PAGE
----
Crack repair on a Gibson ES-350T ("Byrdland Lite?")

Issue 169 July 19, 2012

Is this a Gibson Byrdland?

Gibson Byrdland

Yes or No?

One guitar I’ve always wanted to own is a Byrdland

Gibson’s beautiful hollowbody design from the 1950s. The Byrdland’s lower-priced cousin is pretty nearly as great: the ES-350T (pictured above).

A similar ES-350T came into my shop for a crack repair last week, then two hours later someone else emailed pictures of the Byrdland below. He inherited it along with some vintage amps (lucky guy!) and wanted help dating the guitar. To answer his question, I pulled out George Gruhn’s Guide to Vintage Guitars.


Dating these guitars

Based on the serial number of this Byrdland, Gruhn’s book showed me that it’s a 1957. The ES-350T here for a crack repair is a 1958.

ES-350T Book

The Byrdland design was a collaboration between Nashville guitar legends Billy Byrd and Hank Garland – hence the name. They wanted the large body of a Gibson L-5CES, but thinner: 2-1/4" deep rather than 3-3/8". They gave it a narrow neck and a short scale (23-1/2"), and a fingerboard that tapers very little from end to end. The string spacing is narrow, so the pickup polepieces have narrow spacing too. Gibson also introduced the ES-350T in 1955, a plainer and less expensive version. To compare these two models, here are the advertising descriptions from Gibson’s 1955 catalog:

Sensational New Byrdland

The Gibson Byrdland is creating excitment in the guitar field with its thin body and narrow, streamlined neck. Designed by famed guitarists, Billy Byrd and Hank Garland, this unusual Cutway Electric Spanish Guitar incorporates all the features demanded by leading players as well as several important innovators.

Gibson Byrdland hightlight
  • Two powerful Gibson pickups mounted close to the fingerboard and bridge for wide range of tone colorings.
  • Three-position toggle swith on treble side activates either or both pickups.
  • New modern design tailpiece.
  • Gibson Tune-O-Matic Bridge and extra large individually adjustable Alnico No. 5 magnets, for greater sustaining power and accuracy of pitch on each string.
  • Seperate tone and volume controls for each pickup, can be preset to any desired quality and power.
  • Gibson Adjustable Truss Rod neck construction.
  • Body size: 17" wide, 21" long and 2-1/4" deep.
  • Ebony fingerboard... 23 1/2" scale length.

ebony fingerboard / pearl black inlays / flowerpot peghead inlay / carved spruce top / 7-ply bound tortoise pickguard / triple-loop tailpiece designDan

ES-350T—"Artist Approved" For Solo or Nackground Work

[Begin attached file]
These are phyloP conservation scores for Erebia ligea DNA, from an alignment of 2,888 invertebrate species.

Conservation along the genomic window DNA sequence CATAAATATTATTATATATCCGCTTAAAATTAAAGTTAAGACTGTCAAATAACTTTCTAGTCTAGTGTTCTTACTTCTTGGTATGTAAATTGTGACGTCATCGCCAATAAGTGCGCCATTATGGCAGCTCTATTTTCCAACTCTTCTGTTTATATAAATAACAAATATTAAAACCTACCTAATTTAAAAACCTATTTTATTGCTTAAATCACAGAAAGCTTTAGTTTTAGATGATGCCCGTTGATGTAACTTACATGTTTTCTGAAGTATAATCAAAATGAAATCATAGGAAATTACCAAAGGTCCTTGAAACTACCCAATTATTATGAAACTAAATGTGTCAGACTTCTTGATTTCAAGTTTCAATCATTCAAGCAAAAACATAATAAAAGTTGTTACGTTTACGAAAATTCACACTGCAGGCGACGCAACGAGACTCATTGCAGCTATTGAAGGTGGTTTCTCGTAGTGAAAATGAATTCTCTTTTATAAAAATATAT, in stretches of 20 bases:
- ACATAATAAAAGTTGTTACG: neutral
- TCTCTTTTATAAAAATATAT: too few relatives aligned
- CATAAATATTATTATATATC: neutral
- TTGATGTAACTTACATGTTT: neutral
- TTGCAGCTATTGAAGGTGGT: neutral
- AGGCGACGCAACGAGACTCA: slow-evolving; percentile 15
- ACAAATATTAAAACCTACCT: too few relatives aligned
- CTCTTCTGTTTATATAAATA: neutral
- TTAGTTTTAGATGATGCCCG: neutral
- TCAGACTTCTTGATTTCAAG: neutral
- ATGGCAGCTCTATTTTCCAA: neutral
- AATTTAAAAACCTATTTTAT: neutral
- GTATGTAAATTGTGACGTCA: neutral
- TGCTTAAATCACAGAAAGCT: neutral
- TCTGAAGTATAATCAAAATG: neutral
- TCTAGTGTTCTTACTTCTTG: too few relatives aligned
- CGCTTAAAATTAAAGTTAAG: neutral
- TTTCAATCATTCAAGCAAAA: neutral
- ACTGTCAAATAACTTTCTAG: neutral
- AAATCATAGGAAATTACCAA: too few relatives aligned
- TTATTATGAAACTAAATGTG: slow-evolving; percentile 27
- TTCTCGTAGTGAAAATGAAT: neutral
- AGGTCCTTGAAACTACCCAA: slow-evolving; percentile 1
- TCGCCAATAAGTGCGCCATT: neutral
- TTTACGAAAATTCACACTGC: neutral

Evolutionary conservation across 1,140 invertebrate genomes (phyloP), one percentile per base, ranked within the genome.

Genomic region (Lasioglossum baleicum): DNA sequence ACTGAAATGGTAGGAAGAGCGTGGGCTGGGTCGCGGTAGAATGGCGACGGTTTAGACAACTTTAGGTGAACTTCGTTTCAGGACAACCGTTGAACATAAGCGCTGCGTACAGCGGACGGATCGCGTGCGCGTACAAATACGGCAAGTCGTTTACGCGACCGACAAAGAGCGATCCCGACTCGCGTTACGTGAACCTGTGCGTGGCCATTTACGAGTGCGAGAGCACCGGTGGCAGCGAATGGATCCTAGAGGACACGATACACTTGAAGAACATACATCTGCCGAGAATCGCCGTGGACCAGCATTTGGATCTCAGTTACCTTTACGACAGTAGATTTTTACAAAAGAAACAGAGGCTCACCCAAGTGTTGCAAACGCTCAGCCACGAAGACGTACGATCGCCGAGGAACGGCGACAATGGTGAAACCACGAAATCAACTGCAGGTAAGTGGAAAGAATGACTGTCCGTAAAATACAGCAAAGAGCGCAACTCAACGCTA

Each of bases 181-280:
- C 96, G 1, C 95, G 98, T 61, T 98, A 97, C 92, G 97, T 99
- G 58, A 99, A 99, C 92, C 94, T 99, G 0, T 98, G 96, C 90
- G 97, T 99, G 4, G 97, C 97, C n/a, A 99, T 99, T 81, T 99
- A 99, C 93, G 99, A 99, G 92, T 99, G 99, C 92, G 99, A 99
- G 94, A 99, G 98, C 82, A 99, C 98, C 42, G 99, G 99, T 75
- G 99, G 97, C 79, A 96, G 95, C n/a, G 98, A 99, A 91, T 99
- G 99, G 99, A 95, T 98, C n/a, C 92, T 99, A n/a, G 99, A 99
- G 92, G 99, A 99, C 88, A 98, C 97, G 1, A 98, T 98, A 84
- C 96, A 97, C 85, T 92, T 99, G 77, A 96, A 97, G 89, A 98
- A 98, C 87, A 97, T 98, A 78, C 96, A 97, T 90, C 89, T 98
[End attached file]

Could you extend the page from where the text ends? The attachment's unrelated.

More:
The Gibson ES-350T Cutaway Electric Spanish Guitar has a reduced depth of body, a smaller, more streamlined neck and a shorter scale length---all requested features of the leading guitarists.

  • Comfortable playing, easier, less tiring pick action with the body size: 17" wide, 21" long and 2-1/4" deep.
  • Faster and easier left hand fingering with the smaller, streamlined neck: 22 fret rosewood fingerboard, 23-1/2" scale length.
  • Three position toggle swith on treble side activates either or both pickups. Powerful Gibson pickups with Alnico magnest and individually adjustable polepieces for better tone balance.
  • Figured curly maple body and neck, finsihed with Gibson Golden Sunburst or selected Natural Finishes, accented by ivoroid on body, fingerboard and peghead.

rosewood fingerboard / double parallelogram inlays / crown peghead inlay / laminated maple top / beveled b/w/b/ pickguard / "W" tailpiceDan

Repairing a nasty crack

The ES-350T had this damaged side, but at least the crack’s edges were clean. My shopmate, Elliot John-Conry, used hot hide glue for this repair.

Elliot dry-clamped the crack to test the fit before actually gluing, and luckily it closed up nicely. This was good, because the owner only wanted to pay for a simple glue-up without any kind of finish repair.

At each end of the crack, fractured wood lifted away in little flaps. These had to be glued at the same time as the crack itself, adding complication to this job.

Elliot glued both of them with #20 medium super glue before gluing the long crack.

Nasty crack

Elliot warmed the crack area with a desk lamp and test-clamped to make sure everything squeezed together okay, since he’d need to work fast with hot hide glue.

He held the crack open with X-Acto knife blades and a cut-down offset disassembly knife...

X-Acto knife

...while quickly flooding the crack with hide glue.

Flooding the crack

He clamped the crack shut with spool clamps, while pressing the flaps in. I helped by lending a second pair of hands at this point.

The pressure of the closing crack and the spool clamps kept the flaps from popping loose. We didn’t have time for any photos at that point.

After drying overnight, a rag dampened with hot water cleaned up any excess hide glue.

The repair was just what the customer wanted: simple, clean and honest with no lacquer touch-up whatsoever. You could see a few missing flakes of finish. (We’d have preferred to drop-fill the crack with clear lacquer and buff it out.)

Spool clamps

Once it was back together, of course Elliot fell in love with the ES-350T. I did, too: It’s not a Byrdland, but it’s mighty close.

Elliot with guitar

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